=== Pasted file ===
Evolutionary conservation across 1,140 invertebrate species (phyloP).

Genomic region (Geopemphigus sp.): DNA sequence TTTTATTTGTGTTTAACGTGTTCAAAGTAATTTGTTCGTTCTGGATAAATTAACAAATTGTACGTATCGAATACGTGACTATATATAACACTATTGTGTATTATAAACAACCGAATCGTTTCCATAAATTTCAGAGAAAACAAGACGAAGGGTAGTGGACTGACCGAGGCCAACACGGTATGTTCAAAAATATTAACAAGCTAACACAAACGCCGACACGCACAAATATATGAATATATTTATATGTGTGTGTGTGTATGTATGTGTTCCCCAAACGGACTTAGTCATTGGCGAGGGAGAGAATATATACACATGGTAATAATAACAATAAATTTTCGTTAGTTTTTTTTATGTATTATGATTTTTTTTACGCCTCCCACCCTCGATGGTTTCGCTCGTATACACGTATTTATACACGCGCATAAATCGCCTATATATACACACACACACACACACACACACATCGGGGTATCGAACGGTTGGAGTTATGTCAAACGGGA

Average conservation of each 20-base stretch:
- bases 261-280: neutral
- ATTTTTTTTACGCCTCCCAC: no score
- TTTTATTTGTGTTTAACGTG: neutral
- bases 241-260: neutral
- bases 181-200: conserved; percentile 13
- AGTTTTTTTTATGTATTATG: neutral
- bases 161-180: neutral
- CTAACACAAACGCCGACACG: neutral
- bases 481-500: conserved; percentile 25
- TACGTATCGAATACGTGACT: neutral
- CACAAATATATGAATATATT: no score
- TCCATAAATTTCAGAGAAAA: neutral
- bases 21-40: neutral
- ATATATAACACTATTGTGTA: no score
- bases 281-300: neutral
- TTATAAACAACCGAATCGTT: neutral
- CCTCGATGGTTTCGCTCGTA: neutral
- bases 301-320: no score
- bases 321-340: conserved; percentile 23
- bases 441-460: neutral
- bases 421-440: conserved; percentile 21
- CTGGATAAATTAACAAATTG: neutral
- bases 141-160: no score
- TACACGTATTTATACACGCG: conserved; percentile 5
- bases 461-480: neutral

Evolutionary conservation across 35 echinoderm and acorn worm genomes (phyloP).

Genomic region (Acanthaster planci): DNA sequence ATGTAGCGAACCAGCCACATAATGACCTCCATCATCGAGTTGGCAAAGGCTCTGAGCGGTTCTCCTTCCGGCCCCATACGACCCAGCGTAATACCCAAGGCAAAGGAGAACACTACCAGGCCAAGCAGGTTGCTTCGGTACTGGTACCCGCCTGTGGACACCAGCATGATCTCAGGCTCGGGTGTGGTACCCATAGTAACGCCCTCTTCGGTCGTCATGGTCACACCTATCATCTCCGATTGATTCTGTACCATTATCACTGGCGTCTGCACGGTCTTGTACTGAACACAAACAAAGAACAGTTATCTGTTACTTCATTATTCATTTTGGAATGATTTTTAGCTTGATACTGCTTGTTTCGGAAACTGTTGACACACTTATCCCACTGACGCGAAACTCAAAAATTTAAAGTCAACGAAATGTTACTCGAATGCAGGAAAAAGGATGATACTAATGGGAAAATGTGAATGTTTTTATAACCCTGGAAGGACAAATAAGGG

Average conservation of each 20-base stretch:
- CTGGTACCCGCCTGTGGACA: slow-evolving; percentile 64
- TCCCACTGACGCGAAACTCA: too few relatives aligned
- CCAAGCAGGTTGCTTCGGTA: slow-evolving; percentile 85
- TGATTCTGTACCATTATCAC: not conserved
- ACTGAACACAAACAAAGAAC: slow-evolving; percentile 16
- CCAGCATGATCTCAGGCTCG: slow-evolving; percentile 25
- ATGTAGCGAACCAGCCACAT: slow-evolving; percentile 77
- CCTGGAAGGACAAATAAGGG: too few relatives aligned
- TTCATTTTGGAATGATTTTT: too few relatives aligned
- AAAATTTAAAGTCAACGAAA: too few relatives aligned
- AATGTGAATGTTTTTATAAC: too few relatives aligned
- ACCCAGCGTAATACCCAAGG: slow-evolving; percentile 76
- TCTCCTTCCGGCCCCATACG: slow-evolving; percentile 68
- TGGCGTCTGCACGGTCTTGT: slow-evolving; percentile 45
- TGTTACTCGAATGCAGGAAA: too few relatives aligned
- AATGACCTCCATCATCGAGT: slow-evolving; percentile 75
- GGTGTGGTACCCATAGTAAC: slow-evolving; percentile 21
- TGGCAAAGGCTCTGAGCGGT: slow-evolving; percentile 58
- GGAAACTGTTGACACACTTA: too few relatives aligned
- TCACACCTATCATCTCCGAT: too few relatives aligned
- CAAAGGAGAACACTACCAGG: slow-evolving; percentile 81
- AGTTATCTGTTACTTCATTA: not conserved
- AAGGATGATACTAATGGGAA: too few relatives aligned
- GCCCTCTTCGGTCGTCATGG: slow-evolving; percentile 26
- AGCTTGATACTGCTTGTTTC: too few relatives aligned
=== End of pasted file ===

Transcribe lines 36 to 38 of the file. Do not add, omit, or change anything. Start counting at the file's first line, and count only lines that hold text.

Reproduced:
- ACTGAACACAAACAAAGAAC: slow-evolving; percentile 16
- CCAGCATGATCTCAGGCTCG: slow-evolving; percentile 25
- ATGTAGCGAACCAGCCACAT: slow-evolving; percentile 77